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Abraham H. Cannon
Full name Abraham Hoagland Cannon
Born March 12, 1859(1859-03-12)
Place of birth Salt Lake City, Utah Territory
Died July 19, 1896 (aged 37)
Place of death Salt Lake City, Utah
LDS Church Apostle
Called by Wilford Woodruff
Ordained October 7, 1889 (aged 30)
Ordination reason Excommunication of Albert Carrington; death of John Taylor and reorganization of the First Presidency; death of Erastus Snow[1]
End of term July 19, 1896 (aged 37)
End reason Death
Reorganization at end of term Matthias F. Cowley and Abraham O. Woodruff ordained[2]
LDS Church General Authority
First Seven Presidents of the Seventy
Called by John Taylor
Start of term October 8, 1882 (aged 23)
End of term October 7, 1889 (aged 30)
End reason Called to the Quorum of the Twelve Apostles
Quorum of the Twelve Apostles
Called by Wilford Woodruff
Start of term October 7, 1889 (aged 30)
End of term July 19, 1896 (aged 37)
End reason Death

Abraham Hoagland Cannon (March 12, 1859 – July 19, 1896) (also reported as Abram H. Cannon), born in Salt Lake City, Utah Territory, was a member of the Quorum of the Twelve Apostles of The Church of Jesus Christ of Latter-day Saints (LDS Church).

Cannon was the son of prominent Mormon leader and apostle George Q. Cannon and Elizabeth Hoagland, daughter of Abraham Hoagland. On October 9, 1882, Cannon was called to be a member of the First Seven Presidents of the Seventy of the church. After having begun practicing plural marriage, he was convicted under the Edmunds Act of unlawful cohabitation in 1886 and sentenced to six months' imprisonment, which he served in full.

On 7 October 1889, Church President Wilford Woodruff called Cannon as a member of the Quorum of the Twelve Apostles. He was ordained an apostle on that date by Joseph F. Smith. Cannon served in this capacity until his premature death at the age of 37 in Salt Lake City.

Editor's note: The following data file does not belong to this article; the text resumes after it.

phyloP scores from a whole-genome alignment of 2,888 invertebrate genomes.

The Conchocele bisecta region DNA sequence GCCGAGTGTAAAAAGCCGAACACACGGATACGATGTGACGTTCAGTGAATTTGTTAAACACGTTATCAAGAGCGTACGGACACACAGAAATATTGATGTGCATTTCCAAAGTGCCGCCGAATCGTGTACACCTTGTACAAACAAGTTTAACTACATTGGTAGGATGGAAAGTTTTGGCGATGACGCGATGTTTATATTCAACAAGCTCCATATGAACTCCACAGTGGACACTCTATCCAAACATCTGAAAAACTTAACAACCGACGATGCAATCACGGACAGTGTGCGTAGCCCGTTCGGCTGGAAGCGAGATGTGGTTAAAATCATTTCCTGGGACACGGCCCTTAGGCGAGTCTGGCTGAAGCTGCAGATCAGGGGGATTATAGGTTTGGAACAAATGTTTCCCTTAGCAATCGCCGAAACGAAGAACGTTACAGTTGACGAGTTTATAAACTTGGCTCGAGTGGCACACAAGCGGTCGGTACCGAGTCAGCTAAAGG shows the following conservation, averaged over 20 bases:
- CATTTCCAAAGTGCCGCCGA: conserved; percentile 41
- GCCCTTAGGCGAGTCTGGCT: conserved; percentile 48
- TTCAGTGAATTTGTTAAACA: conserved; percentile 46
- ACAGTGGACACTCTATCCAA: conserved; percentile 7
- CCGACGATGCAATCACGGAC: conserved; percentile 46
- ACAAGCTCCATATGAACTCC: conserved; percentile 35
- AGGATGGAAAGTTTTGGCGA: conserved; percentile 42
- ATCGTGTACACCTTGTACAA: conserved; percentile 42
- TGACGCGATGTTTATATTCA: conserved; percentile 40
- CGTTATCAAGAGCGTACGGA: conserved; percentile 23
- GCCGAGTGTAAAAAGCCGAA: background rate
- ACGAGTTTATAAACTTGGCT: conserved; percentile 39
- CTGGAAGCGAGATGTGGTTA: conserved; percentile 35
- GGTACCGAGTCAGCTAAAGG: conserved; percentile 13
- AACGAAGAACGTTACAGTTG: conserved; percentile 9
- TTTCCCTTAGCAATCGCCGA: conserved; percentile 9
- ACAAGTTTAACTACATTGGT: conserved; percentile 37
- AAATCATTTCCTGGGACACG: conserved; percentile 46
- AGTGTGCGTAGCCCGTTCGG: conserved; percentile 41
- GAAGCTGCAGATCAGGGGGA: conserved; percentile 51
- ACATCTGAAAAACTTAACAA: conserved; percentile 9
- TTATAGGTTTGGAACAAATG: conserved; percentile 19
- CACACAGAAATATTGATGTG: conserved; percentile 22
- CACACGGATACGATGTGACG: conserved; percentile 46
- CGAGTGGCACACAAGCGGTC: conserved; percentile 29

Grave marker of Abraham H. Cannon.

Contents

Published works

  • Cannon, Abraham H. (1886). Questions and answers on the Book of Mormon: Designed and prepared especially for the use of the Sunday schools in Zion. Juvenile Instructor. B00086IO4A.  
  • Horne, Dennis B., ed. (2004). An Apostle’s Record: The Journals of Abraham H. Cannon. Gnolaum Books. ISBN 0-9746780-0-7.  

Notes

  1. ^ Cannon, Marriner W. Merrill, and Anthon H. Lund were called as apostles at the same time to fill three vacancies in the Quorum of the Twelve Apostles.
  2. ^ Cowley and Woodruff filled two vacancies in the Quorum of the Twelve occasioned by Cannon's death and Moses Thatcher's removal from the Quorum.

References

  • Edwin Brown Firmage and R. Collin Mangrum (2001). Zion in the Courts: A Legal History of the Church of Jesus Christ of Latter-day Saints, 1830–1900 (Urbana: University of Illinois Press) ISBN 0252069803
  • B. Carmon Hardy (1992). Solemn Covenant: The Mormon Polygamous Passage (Urbana: University of Illinois Press) ISBN 0252018338
  • "Swears Mormon Chiefs Broke Polygamy Pact; Apostle Cannon's Widow Tells of Plural Marriage in 1896", New York Times, 1904-12-15
  • Richard S. Van Wagoner (1992, 2d ed.). Mormon Polygamy: A History (Salt Lake City, Utah: Signature Books) ISBN 0941214796

External resources

Religious titles
Preceded by
Anthon H. Lund
Quorum of the Twelve Apostles
October 7, 1889–July 19, 1896
Succeeded by
Matthias F. Cowley
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